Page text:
Developers are rushing to complete their proposals for the Seward Park development site in advance of Monday’s deadline for submissions. While many non-profit groups, arts organizations and local businesses have been working with large development firms making pitches to the city, little or no information will be available to the general public next week. In fact, the contours of the plan for the 1.65 million square foot site near the Williamsburg Bridge will likely stay under wraps until the fall, when the winning bid or bids is expected to be announced.
According to a spokesperson for the Economic Development Corp. (EDC), the lead agency in the project, details such as the numbers of proposals received and the general nature of the submissions will not be made public. In the past, EDC officials have stated that city rules meant to ensure fair bidding processes require confidentiality. In keeping with an agreement with Community Board 3, a community task force will be provided “summaries—with identifying information removed… of viable responses.” Prior to the release of a Request for Proposals (RFP) earlier this year, the task force wrote guidelines that it will use to evaluate the proposals.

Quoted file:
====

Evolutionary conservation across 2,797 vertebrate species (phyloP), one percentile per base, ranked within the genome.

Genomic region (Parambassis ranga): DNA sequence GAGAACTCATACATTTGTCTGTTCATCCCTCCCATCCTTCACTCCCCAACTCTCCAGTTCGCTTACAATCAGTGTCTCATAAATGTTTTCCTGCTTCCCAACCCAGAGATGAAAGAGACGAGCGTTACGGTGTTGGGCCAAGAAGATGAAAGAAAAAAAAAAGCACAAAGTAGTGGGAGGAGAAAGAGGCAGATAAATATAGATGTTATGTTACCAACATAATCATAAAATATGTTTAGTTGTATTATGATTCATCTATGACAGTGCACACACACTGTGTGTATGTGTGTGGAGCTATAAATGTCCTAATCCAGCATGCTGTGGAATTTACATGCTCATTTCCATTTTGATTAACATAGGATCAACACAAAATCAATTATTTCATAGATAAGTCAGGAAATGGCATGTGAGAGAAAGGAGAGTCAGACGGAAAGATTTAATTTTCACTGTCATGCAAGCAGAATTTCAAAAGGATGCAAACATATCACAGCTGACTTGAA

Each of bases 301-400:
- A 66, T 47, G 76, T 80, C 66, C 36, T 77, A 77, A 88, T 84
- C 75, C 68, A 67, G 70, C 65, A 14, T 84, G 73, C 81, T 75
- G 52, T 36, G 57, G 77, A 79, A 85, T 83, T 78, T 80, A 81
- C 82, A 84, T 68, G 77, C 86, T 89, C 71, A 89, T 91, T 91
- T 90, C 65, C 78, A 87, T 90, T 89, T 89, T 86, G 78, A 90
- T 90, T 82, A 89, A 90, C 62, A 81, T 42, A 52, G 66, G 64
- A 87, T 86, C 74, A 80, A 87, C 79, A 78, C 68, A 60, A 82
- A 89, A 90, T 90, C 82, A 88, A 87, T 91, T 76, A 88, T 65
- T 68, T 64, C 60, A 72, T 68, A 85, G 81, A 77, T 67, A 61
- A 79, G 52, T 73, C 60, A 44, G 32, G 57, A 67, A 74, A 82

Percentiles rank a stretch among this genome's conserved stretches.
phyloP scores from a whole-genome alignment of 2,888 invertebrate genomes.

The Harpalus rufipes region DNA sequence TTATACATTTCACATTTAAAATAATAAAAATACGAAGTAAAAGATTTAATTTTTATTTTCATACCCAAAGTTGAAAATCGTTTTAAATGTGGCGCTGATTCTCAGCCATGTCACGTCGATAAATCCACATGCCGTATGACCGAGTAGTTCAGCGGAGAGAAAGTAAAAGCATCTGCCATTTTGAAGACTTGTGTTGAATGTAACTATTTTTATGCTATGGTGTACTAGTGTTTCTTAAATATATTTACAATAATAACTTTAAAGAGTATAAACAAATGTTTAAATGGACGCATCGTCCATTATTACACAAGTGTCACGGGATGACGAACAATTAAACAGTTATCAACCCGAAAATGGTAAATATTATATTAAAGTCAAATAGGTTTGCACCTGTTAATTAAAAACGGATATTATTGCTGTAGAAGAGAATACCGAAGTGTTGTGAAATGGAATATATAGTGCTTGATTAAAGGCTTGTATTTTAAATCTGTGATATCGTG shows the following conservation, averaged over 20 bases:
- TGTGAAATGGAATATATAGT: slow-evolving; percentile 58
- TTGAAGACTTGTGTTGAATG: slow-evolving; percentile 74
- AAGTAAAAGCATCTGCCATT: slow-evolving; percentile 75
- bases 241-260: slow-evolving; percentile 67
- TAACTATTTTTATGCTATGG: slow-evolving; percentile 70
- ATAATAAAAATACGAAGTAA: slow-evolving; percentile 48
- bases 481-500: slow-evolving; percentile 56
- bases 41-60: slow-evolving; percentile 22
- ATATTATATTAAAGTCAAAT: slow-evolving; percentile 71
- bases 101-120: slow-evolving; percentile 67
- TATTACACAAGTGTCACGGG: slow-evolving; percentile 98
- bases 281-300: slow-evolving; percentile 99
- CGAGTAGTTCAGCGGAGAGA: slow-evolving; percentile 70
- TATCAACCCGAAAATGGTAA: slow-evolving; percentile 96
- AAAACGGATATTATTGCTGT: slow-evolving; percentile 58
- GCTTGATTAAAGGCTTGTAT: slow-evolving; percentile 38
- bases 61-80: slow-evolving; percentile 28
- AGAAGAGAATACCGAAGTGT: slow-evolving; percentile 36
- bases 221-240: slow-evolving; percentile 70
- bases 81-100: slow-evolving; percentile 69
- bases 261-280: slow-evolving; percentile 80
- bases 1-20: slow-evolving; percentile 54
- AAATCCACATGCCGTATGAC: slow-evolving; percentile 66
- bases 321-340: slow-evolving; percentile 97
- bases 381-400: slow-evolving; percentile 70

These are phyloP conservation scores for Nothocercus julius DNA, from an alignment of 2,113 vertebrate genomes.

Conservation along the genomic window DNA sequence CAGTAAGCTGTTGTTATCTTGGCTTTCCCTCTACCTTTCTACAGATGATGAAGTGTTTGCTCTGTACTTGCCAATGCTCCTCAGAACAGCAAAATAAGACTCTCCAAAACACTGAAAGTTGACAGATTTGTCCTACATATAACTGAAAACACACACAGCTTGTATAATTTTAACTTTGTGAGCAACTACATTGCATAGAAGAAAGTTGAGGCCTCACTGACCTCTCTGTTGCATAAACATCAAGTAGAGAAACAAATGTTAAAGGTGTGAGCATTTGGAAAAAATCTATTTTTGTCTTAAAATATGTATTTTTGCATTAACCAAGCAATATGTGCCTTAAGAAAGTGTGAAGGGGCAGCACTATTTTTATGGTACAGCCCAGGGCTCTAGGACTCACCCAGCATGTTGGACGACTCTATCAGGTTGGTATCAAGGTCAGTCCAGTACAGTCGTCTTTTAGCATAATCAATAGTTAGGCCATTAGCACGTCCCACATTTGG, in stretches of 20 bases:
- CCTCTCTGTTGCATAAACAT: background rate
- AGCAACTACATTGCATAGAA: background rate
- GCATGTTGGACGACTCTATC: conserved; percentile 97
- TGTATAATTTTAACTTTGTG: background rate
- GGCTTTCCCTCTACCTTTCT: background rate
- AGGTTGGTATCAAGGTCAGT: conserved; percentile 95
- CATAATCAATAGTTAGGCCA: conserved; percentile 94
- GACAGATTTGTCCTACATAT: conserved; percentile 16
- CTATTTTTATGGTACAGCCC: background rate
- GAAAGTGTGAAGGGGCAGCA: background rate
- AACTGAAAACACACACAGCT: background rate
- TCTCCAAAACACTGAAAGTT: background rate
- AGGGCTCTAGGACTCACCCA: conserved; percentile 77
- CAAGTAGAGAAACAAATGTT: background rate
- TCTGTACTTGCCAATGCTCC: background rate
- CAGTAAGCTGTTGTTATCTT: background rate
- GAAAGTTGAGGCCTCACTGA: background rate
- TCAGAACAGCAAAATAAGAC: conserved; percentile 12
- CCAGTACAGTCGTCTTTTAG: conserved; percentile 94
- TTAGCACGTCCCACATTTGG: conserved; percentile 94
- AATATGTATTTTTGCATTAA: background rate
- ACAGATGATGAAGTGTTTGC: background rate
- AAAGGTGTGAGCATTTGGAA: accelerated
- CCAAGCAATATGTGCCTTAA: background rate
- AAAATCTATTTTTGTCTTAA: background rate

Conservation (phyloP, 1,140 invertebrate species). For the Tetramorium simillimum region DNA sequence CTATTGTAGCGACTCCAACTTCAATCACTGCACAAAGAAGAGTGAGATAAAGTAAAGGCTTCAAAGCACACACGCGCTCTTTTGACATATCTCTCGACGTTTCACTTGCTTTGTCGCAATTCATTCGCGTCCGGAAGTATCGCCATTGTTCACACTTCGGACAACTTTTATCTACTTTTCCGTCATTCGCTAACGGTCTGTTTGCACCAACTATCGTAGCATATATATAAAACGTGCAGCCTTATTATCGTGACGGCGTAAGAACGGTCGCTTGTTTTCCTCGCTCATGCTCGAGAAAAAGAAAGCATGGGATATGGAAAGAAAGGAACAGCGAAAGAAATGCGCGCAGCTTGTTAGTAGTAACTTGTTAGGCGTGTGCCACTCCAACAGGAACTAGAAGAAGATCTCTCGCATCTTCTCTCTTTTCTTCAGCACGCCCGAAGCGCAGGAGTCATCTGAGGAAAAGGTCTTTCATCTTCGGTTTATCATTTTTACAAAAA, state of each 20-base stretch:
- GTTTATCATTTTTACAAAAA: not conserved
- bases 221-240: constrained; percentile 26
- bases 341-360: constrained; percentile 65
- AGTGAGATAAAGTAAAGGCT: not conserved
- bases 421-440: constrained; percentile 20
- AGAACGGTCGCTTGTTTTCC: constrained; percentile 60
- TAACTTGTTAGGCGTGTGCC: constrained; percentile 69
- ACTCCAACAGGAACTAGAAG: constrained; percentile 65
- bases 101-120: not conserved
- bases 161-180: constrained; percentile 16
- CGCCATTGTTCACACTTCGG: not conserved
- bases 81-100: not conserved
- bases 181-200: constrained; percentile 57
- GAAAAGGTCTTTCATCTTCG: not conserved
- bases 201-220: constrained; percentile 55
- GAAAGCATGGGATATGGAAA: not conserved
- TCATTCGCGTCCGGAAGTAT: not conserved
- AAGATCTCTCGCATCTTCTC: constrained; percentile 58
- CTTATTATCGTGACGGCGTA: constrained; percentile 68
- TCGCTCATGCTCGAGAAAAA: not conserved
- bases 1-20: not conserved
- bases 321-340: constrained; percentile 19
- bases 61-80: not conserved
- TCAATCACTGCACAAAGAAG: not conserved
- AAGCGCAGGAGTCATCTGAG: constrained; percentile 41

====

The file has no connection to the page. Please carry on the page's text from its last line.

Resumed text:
This afternoon, CB3 Chairperson Gigi Li, a task force member, said she expected the group to get a look at the summaries early in the summer. City planners are expected to brief CB3’s land use committee in July, but that presentation is not likely to include any details from the submissions. Last month, EDC officials appeared before the committee, but offered no new information about the Seward Park project.
In the past several weeks, the city answered in writing questions from developers about the RFP. Some of New York’s biggest developers are expected to submit plans for the nine parcel site, which is destined to include 1000 new apartments, up to 600,000 square feet of commercial space and community facilities. Developers have partnered with some, if not all, of the neighborhood’s not-for-profit housing developers as well as large arts organizations. Major grocery store chains, such as Fairway and Trader Joe’s, are also believed to be in the mix.
While the community task force will “provide feedback as to which proposal(s) and aspects of proposal(s) it considers to best meet the community goals,” and that “feedback will be formally considered as part of the selection criteria,” city officials, including representatives from the EDC and the Department of Housing Preservation and Development, will choose the winning bids.